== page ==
The Fair Trade Commission (FTC) of South Korea has launched an investigation into whether Google obstructed Samsung's development of its homegrown Tizen platform.
Google is no stranger to an antitrust investigation, and this latest probe focuses on Mobile Application Distribution Agreement (MADA) which Google and Samsung both signed back in 2011.
Under this agreement, Samsung is forced to ensure its Android smartphones use Google as the default search engine, and that the firm's apps - including Gmail, YouTube and Google Play - come pre-installed on devices as standard.
The two firms also signed an anti-fragmentation agreement, which blocks Samsung from developing its own Android-based operating system - despite the likes of Amazon and Xiaomi having built their own platforms using the Android Open Source Project (AOSP).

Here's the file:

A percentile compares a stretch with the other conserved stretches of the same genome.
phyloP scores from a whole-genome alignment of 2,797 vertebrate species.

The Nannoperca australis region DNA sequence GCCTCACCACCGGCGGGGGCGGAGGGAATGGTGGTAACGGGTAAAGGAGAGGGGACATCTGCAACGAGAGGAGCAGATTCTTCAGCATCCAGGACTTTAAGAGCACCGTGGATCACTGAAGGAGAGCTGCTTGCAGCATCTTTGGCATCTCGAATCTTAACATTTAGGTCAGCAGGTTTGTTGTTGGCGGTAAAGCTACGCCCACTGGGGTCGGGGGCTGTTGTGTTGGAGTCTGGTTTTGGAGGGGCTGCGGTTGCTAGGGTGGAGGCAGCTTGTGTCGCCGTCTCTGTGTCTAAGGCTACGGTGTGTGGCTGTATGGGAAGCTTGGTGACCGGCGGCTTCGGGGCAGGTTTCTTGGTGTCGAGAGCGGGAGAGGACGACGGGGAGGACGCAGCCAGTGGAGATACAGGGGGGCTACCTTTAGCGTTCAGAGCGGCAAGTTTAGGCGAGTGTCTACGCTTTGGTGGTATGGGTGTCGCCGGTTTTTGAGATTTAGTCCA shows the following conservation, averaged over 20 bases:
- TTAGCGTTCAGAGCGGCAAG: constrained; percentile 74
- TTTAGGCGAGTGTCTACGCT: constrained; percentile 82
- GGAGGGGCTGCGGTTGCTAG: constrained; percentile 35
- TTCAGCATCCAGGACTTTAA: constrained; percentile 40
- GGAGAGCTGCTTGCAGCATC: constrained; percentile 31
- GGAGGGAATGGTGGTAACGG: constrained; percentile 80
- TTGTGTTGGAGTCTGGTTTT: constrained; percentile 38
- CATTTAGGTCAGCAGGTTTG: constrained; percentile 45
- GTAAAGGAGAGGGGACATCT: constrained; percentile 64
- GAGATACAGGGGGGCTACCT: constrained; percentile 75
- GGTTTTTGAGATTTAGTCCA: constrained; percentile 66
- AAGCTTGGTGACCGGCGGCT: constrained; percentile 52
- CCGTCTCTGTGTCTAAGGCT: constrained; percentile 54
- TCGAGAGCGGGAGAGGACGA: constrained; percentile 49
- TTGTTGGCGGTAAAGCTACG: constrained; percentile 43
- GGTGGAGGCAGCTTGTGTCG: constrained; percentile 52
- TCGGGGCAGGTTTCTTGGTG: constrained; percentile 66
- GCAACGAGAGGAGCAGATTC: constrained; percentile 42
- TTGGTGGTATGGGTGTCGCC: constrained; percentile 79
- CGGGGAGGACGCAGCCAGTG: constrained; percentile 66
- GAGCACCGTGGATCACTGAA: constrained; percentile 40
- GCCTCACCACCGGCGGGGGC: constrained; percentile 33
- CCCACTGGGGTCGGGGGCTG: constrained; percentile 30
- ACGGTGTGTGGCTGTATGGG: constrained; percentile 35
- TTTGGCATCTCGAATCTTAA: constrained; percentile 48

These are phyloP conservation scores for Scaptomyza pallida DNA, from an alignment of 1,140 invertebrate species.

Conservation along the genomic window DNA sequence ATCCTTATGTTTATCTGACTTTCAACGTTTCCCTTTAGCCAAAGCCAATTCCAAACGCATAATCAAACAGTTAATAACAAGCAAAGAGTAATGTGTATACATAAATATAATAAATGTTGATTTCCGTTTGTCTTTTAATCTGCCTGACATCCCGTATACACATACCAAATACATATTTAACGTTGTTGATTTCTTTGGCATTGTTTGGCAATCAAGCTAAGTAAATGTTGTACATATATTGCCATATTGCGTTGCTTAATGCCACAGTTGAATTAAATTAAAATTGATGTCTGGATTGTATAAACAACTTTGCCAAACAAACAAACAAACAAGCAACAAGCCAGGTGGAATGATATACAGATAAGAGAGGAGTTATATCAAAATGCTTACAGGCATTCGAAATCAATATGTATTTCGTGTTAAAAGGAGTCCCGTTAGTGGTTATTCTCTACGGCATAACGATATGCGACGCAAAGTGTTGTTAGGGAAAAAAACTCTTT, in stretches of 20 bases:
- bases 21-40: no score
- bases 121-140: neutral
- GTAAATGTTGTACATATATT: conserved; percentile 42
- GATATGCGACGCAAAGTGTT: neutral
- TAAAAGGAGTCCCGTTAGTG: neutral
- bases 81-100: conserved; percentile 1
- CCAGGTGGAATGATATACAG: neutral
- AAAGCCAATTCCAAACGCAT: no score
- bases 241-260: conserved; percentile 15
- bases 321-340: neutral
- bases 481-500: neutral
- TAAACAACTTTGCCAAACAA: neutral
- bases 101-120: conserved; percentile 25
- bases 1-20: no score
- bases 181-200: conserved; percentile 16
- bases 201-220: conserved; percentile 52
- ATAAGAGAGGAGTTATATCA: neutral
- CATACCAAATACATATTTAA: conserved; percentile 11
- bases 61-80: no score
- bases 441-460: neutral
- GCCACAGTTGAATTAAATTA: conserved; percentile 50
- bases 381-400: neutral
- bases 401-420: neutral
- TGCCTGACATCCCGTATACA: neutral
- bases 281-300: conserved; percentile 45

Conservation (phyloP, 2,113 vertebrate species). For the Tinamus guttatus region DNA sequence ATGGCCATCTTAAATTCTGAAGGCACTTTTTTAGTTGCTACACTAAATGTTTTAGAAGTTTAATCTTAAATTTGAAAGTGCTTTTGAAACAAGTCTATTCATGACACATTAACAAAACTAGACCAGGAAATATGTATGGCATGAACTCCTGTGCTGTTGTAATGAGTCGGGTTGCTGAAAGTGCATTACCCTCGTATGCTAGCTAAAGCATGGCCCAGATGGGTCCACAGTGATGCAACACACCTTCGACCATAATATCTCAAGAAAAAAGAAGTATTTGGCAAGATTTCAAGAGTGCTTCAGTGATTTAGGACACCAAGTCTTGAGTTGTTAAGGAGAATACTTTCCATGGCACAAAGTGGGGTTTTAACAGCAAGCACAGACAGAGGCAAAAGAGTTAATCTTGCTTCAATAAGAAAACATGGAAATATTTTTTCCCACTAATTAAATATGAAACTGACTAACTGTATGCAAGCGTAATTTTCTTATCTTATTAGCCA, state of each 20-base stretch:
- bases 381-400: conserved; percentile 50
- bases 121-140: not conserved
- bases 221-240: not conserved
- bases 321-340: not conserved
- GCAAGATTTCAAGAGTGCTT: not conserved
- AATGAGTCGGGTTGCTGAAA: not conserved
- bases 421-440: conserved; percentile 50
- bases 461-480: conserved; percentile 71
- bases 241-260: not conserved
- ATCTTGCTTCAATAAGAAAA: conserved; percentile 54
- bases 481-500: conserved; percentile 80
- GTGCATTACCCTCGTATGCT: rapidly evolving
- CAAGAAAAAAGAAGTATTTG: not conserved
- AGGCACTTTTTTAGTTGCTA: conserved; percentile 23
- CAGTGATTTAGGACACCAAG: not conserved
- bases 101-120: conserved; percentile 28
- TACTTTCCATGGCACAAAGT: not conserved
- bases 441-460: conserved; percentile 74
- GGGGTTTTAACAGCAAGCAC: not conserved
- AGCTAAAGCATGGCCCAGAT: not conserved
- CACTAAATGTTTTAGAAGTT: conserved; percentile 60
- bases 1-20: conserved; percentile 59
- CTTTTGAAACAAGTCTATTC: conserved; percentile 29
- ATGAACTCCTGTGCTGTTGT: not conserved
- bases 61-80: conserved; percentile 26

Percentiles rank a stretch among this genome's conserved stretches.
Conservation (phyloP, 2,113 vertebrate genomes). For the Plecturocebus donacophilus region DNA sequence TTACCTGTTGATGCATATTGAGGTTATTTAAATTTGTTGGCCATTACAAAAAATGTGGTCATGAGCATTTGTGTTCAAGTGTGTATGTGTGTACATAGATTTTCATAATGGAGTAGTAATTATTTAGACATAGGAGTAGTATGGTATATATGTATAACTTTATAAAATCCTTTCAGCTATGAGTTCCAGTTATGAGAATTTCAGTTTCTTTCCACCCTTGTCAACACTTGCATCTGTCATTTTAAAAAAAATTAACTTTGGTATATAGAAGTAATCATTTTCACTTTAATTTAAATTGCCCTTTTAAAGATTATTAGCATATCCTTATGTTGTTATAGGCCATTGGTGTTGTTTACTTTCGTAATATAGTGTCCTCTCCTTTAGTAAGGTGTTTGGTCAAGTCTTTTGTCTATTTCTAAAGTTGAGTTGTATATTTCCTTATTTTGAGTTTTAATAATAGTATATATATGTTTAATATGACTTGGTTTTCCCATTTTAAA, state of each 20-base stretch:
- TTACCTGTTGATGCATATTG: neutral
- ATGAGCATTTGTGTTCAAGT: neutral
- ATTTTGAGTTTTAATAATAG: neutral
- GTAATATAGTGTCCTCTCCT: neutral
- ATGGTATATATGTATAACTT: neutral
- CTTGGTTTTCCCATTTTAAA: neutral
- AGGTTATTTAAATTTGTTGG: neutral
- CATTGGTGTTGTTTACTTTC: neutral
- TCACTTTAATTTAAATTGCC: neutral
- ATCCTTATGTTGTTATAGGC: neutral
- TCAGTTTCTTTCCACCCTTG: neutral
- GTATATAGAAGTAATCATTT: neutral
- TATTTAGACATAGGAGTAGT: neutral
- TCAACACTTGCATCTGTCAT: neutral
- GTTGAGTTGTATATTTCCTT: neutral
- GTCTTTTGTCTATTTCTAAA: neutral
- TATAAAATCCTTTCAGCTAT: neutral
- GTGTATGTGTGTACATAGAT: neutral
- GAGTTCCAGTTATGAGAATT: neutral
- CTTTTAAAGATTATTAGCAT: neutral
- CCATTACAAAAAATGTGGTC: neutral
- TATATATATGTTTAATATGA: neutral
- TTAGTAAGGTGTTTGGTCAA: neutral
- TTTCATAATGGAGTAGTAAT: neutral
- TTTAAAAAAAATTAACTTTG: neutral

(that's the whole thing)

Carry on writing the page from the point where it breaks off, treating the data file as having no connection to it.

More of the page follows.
This has raised eyebrows in South Korea and the FTC has said that the agreements may have forced Samsung to take a reserved approach to the development of its own Tizen platform, which the firm was forced to create as incompatible with the Android app catalogue.
"We are currently checking if Google thwarted competition in the OS market," an FTC official told the Korea Times.
The FTC is also re-opening an investigation from 2013, which saw it probe whether MADA was harmful to domestic search providers such as Naver and Daum.
While Google was cleared back then because official determined its competitors market shares were not being significantly affected, changing market dynamics have apparently convinced regulators to take a fresh look at the situation.
A Google Korea spokesman said: "Android is an open source platform. Our partner agreements are entirely voluntary — anyone can use Android without Google.
"The Android OS can be downloaded for free. It can be modified and used to build a phone. Many companies have used Android's source code as the starting point for their own operating systems."
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